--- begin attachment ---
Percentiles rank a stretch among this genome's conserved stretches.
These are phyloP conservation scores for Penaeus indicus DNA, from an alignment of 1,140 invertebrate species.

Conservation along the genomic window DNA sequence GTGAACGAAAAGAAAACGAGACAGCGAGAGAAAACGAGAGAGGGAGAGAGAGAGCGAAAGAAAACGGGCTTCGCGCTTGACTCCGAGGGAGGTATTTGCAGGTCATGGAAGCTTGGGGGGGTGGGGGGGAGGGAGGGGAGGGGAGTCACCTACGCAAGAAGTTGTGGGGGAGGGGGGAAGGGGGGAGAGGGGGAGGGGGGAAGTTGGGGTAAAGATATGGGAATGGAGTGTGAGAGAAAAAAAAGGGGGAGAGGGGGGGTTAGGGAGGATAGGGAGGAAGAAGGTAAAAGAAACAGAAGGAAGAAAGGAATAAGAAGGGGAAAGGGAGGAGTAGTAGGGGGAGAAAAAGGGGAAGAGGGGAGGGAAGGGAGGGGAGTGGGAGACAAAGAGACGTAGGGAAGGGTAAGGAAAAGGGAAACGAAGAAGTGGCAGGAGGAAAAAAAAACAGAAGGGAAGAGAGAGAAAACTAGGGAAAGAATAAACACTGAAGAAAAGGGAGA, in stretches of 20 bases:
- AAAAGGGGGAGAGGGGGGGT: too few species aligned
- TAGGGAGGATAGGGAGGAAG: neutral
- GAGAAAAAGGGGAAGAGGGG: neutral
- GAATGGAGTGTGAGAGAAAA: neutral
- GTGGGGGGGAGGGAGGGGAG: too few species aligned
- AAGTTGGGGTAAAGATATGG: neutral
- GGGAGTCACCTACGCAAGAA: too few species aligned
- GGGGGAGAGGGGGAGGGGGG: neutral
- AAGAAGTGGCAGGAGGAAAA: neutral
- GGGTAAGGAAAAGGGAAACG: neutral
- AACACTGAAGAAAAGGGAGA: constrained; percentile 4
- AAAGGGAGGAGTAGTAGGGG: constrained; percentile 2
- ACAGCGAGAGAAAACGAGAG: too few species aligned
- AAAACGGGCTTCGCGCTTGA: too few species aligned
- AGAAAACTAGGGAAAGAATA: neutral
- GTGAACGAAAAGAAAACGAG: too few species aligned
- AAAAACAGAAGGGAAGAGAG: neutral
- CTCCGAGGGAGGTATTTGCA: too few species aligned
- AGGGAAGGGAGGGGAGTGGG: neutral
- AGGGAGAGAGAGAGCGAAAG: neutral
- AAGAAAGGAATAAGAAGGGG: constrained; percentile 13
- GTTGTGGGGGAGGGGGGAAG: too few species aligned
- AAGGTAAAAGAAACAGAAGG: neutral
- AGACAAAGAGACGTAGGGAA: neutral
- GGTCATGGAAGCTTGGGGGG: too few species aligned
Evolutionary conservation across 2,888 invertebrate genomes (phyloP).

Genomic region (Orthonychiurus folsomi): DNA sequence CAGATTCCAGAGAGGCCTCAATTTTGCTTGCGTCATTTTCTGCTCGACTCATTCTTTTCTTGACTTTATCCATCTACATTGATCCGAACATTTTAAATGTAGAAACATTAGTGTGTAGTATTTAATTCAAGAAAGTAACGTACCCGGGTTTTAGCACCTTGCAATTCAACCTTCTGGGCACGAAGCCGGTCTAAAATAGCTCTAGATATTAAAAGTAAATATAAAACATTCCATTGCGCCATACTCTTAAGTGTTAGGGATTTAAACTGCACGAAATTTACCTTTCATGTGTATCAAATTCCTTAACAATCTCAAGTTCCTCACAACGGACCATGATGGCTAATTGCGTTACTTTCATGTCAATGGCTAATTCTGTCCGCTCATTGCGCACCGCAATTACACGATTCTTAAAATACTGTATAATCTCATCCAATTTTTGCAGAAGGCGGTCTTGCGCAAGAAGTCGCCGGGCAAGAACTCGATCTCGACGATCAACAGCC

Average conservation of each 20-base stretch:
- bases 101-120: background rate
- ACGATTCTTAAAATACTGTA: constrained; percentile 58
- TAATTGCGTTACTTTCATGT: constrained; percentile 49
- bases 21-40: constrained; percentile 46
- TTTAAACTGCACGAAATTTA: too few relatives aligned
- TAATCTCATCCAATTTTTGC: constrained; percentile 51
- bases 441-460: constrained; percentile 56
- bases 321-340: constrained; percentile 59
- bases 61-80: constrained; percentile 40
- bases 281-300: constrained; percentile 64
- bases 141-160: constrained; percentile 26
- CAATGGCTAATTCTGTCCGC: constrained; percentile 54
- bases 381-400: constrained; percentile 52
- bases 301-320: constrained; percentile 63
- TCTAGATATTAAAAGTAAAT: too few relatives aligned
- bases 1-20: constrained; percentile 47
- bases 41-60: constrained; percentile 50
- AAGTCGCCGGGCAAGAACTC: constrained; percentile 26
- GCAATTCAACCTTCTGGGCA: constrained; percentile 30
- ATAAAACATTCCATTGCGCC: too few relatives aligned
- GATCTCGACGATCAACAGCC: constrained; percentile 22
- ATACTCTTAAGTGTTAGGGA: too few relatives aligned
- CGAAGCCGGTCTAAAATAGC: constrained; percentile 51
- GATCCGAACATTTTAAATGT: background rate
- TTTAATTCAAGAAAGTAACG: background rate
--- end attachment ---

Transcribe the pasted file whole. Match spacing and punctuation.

Percentiles rank a stretch among this genome's conserved stretches.
These are phyloP conservation scores for Penaeus indicus DNA, from an alignment of 1,140 invertebrate species.

Conservation along the genomic window DNA sequence GTGAACGAAAAGAAAACGAGACAGCGAGAGAAAACGAGAGAGGGAGAGAGAGAGCGAAAGAAAACGGGCTTCGCGCTTGACTCCGAGGGAGGTATTTGCAGGTCATGGAAGCTTGGGGGGGTGGGGGGGAGGGAGGGGAGGGGAGTCACCTACGCAAGAAGTTGTGGGGGAGGGGGGAAGGGGGGAGAGGGGGAGGGGGGAAGTTGGGGTAAAGATATGGGAATGGAGTGTGAGAGAAAAAAAAGGGGGAGAGGGGGGGTTAGGGAGGATAGGGAGGAAGAAGGTAAAAGAAACAGAAGGAAGAAAGGAATAAGAAGGGGAAAGGGAGGAGTAGTAGGGGGAGAAAAAGGGGAAGAGGGGAGGGAAGGGAGGGGAGTGGGAGACAAAGAGACGTAGGGAAGGGTAAGGAAAAGGGAAACGAAGAAGTGGCAGGAGGAAAAAAAAACAGAAGGGAAGAGAGAGAAAACTAGGGAAAGAATAAACACTGAAGAAAAGGGAGA, in stretches of 20 bases:
- AAAAGGGGGAGAGGGGGGGT: too few species aligned
- TAGGGAGGATAGGGAGGAAG: neutral
- GAGAAAAAGGGGAAGAGGGG: neutral
- GAATGGAGTGTGAGAGAAAA: neutral
- GTGGGGGGGAGGGAGGGGAG: too few species aligned
- AAGTTGGGGTAAAGATATGG: neutral
- GGGAGTCACCTACGCAAGAA: too few species aligned
- GGGGGAGAGGGGGAGGGGGG: neutral
- AAGAAGTGGCAGGAGGAAAA: neutral
- GGGTAAGGAAAAGGGAAACG: neutral
- AACACTGAAGAAAAGGGAGA: constrained; percentile 4
- AAAGGGAGGAGTAGTAGGGG: constrained; percentile 2
- ACAGCGAGAGAAAACGAGAG: too few species aligned
- AAAACGGGCTTCGCGCTTGA: too few species aligned
- AGAAAACTAGGGAAAGAATA: neutral
- GTGAACGAAAAGAAAACGAG: too few species aligned
- AAAAACAGAAGGGAAGAGAG: neutral
- CTCCGAGGGAGGTATTTGCA: too few species aligned
- AGGGAAGGGAGGGGAGTGGG: neutral
- AGGGAGAGAGAGAGCGAAAG: neutral
- AAGAAAGGAATAAGAAGGGG: constrained; percentile 13
- GTTGTGGGGGAGGGGGGAAG: too few species aligned
- AAGGTAAAAGAAACAGAAGG: neutral
- AGACAAAGAGACGTAGGGAA: neutral
- GGTCATGGAAGCTTGGGGGG: too few species aligned
Evolutionary conservation across 2,888 invertebrate genomes (phyloP).

Genomic region (Orthonychiurus folsomi): DNA sequence CAGATTCCAGAGAGGCCTCAATTTTGCTTGCGTCATTTTCTGCTCGACTCATTCTTTTCTTGACTTTATCCATCTACATTGATCCGAACATTTTAAATGTAGAAACATTAGTGTGTAGTATTTAATTCAAGAAAGTAACGTACCCGGGTTTTAGCACCTTGCAATTCAACCTTCTGGGCACGAAGCCGGTCTAAAATAGCTCTAGATATTAAAAGTAAATATAAAACATTCCATTGCGCCATACTCTTAAGTGTTAGGGATTTAAACTGCACGAAATTTACCTTTCATGTGTATCAAATTCCTTAACAATCTCAAGTTCCTCACAACGGACCATGATGGCTAATTGCGTTACTTTCATGTCAATGGCTAATTCTGTCCGCTCATTGCGCACCGCAATTACACGATTCTTAAAATACTGTATAATCTCATCCAATTTTTGCAGAAGGCGGTCTTGCGCAAGAAGTCGCCGGGCAAGAACTCGATCTCGACGATCAACAGCC

Average conservation of each 20-base stretch:
- bases 101-120: background rate
- ACGATTCTTAAAATACTGTA: constrained; percentile 58
- TAATTGCGTTACTTTCATGT: constrained; percentile 49
- bases 21-40: constrained; percentile 46
- TTTAAACTGCACGAAATTTA: too few relatives aligned
- TAATCTCATCCAATTTTTGC: constrained; percentile 51
- bases 441-460: constrained; percentile 56
- bases 321-340: constrained; percentile 59
- bases 61-80: constrained; percentile 40
- bases 281-300: constrained; percentile 64
- bases 141-160: constrained; percentile 26
- CAATGGCTAATTCTGTCCGC: constrained; percentile 54
- bases 381-400: constrained; percentile 52
- bases 301-320: constrained; percentile 63
- TCTAGATATTAAAAGTAAAT: too few relatives aligned
- bases 1-20: constrained; percentile 47
- bases 41-60: constrained; percentile 50
- AAGTCGCCGGGCAAGAACTC: constrained; percentile 26
- GCAATTCAACCTTCTGGGCA: constrained; percentile 30
- ATAAAACATTCCATTGCGCC: too few relatives aligned
- GATCTCGACGATCAACAGCC: constrained; percentile 22
- ATACTCTTAAGTGTTAGGGA: too few relatives aligned
- CGAAGCCGGTCTAAAATAGC: constrained; percentile 51
- GATCCGAACATTTTAAATGT: background rate
- TTTAATTCAAGAAAGTAACG: background rate